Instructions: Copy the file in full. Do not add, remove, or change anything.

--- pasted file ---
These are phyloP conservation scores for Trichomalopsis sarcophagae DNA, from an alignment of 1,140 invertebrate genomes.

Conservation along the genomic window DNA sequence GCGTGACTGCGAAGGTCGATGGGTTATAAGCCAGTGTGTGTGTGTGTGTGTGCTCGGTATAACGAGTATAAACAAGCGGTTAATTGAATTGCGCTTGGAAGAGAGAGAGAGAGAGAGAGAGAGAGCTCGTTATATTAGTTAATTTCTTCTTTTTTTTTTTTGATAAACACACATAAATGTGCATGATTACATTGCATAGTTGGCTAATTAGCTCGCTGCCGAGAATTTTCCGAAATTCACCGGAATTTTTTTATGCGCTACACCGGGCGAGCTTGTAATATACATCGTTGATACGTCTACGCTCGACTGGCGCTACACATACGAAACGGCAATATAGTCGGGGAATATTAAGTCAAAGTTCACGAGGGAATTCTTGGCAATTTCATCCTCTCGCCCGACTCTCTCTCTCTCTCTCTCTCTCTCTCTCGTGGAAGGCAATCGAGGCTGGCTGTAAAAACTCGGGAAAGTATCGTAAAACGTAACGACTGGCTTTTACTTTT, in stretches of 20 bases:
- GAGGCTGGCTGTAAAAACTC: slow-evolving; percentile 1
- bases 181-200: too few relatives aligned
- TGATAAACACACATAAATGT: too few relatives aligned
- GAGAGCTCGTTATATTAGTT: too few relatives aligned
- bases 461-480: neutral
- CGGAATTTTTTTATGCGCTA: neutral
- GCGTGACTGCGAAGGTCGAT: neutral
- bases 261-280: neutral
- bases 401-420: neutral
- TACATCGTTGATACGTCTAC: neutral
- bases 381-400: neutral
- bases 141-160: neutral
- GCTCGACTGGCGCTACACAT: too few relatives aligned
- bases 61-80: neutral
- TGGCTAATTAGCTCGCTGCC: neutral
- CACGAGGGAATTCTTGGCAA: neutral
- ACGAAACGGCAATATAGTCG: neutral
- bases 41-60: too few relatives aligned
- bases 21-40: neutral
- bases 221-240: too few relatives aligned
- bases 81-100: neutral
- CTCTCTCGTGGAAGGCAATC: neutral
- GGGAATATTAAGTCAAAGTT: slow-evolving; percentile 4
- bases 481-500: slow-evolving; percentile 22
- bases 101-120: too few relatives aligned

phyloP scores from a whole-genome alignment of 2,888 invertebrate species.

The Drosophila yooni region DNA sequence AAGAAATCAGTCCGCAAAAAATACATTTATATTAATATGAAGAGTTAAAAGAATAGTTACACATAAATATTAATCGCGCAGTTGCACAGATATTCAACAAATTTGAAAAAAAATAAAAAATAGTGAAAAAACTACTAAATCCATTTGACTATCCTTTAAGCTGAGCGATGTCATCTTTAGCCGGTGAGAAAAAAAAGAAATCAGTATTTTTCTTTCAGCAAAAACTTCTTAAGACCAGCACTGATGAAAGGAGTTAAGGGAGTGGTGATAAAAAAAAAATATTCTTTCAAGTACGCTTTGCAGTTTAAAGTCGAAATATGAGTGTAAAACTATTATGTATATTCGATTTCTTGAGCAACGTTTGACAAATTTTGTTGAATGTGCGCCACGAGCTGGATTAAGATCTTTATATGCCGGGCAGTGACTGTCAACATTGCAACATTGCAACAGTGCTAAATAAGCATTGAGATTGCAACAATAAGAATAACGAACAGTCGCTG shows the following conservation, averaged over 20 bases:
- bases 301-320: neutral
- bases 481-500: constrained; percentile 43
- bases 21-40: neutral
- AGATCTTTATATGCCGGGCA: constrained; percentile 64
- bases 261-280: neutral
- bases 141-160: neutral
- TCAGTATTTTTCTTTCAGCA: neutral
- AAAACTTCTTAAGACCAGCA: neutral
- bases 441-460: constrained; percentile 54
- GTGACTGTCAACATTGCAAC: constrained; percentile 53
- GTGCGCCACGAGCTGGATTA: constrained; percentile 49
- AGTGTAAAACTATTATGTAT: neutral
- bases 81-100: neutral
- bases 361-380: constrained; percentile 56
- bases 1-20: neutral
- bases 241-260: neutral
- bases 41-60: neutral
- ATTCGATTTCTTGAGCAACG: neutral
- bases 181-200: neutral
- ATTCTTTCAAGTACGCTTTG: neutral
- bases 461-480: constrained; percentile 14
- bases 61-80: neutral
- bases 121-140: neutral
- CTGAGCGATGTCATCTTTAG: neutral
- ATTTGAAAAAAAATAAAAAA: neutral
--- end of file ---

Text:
These are phyloP conservation scores for Trichomalopsis sarcophagae DNA, from an alignment of 1,140 invertebrate genomes.

Conservation along the genomic window DNA sequence GCGTGACTGCGAAGGTCGATGGGTTATAAGCCAGTGTGTGTGTGTGTGTGTGCTCGGTATAACGAGTATAAACAAGCGGTTAATTGAATTGCGCTTGGAAGAGAGAGAGAGAGAGAGAGAGAGAGCTCGTTATATTAGTTAATTTCTTCTTTTTTTTTTTTGATAAACACACATAAATGTGCATGATTACATTGCATAGTTGGCTAATTAGCTCGCTGCCGAGAATTTTCCGAAATTCACCGGAATTTTTTTATGCGCTACACCGGGCGAGCTTGTAATATACATCGTTGATACGTCTACGCTCGACTGGCGCTACACATACGAAACGGCAATATAGTCGGGGAATATTAAGTCAAAGTTCACGAGGGAATTCTTGGCAATTTCATCCTCTCGCCCGACTCTCTCTCTCTCTCTCTCTCTCTCTCTCGTGGAAGGCAATCGAGGCTGGCTGTAAAAACTCGGGAAAGTATCGTAAAACGTAACGACTGGCTTTTACTTTT, in stretches of 20 bases:
- GAGGCTGGCTGTAAAAACTC: slow-evolving; percentile 1
- bases 181-200: too few relatives aligned
- TGATAAACACACATAAATGT: too few relatives aligned
- GAGAGCTCGTTATATTAGTT: too few relatives aligned
- bases 461-480: neutral
- CGGAATTTTTTTATGCGCTA: neutral
- GCGTGACTGCGAAGGTCGAT: neutral
- bases 261-280: neutral
- bases 401-420: neutral
- TACATCGTTGATACGTCTAC: neutral
- bases 381-400: neutral
- bases 141-160: neutral
- GCTCGACTGGCGCTACACAT: too few relatives aligned
- bases 61-80: neutral
- TGGCTAATTAGCTCGCTGCC: neutral
- CACGAGGGAATTCTTGGCAA: neutral
- ACGAAACGGCAATATAGTCG: neutral
- bases 41-60: too few relatives aligned
- bases 21-40: neutral
- bases 221-240: too few relatives aligned
- bases 81-100: neutral
- CTCTCTCGTGGAAGGCAATC: neutral
- GGGAATATTAAGTCAAAGTT: slow-evolving; percentile 4
- bases 481-500: slow-evolving; percentile 22
- bases 101-120: too few relatives aligned

phyloP scores from a whole-genome alignment of 2,888 invertebrate species.

The Drosophila yooni region DNA sequence AAGAAATCAGTCCGCAAAAAATACATTTATATTAATATGAAGAGTTAAAAGAATAGTTACACATAAATATTAATCGCGCAGTTGCACAGATATTCAACAAATTTGAAAAAAAATAAAAAATAGTGAAAAAACTACTAAATCCATTTGACTATCCTTTAAGCTGAGCGATGTCATCTTTAGCCGGTGAGAAAAAAAAGAAATCAGTATTTTTCTTTCAGCAAAAACTTCTTAAGACCAGCACTGATGAAAGGAGTTAAGGGAGTGGTGATAAAAAAAAAATATTCTTTCAAGTACGCTTTGCAGTTTAAAGTCGAAATATGAGTGTAAAACTATTATGTATATTCGATTTCTTGAGCAACGTTTGACAAATTTTGTTGAATGTGCGCCACGAGCTGGATTAAGATCTTTATATGCCGGGCAGTGACTGTCAACATTGCAACATTGCAACAGTGCTAAATAAGCATTGAGATTGCAACAATAAGAATAACGAACAGTCGCTG shows the following conservation, averaged over 20 bases:
- bases 301-320: neutral
- bases 481-500: constrained; percentile 43
- bases 21-40: neutral
- AGATCTTTATATGCCGGGCA: constrained; percentile 64
- bases 261-280: neutral
- bases 141-160: neutral
- TCAGTATTTTTCTTTCAGCA: neutral
- AAAACTTCTTAAGACCAGCA: neutral
- bases 441-460: constrained; percentile 54
- GTGACTGTCAACATTGCAAC: constrained; percentile 53
- GTGCGCCACGAGCTGGATTA: constrained; percentile 49
- AGTGTAAAACTATTATGTAT: neutral
- bases 81-100: neutral
- bases 361-380: constrained; percentile 56
- bases 1-20: neutral
- bases 241-260: neutral
- bases 41-60: neutral
- ATTCGATTTCTTGAGCAACG: neutral
- bases 181-200: neutral
- ATTCTTTCAAGTACGCTTTG: neutral
- bases 461-480: constrained; percentile 14
- bases 61-80: neutral
- bases 121-140: neutral
- CTGAGCGATGTCATCTTTAG: neutral
- ATTTGAAAAAAAATAAAAAA: neutral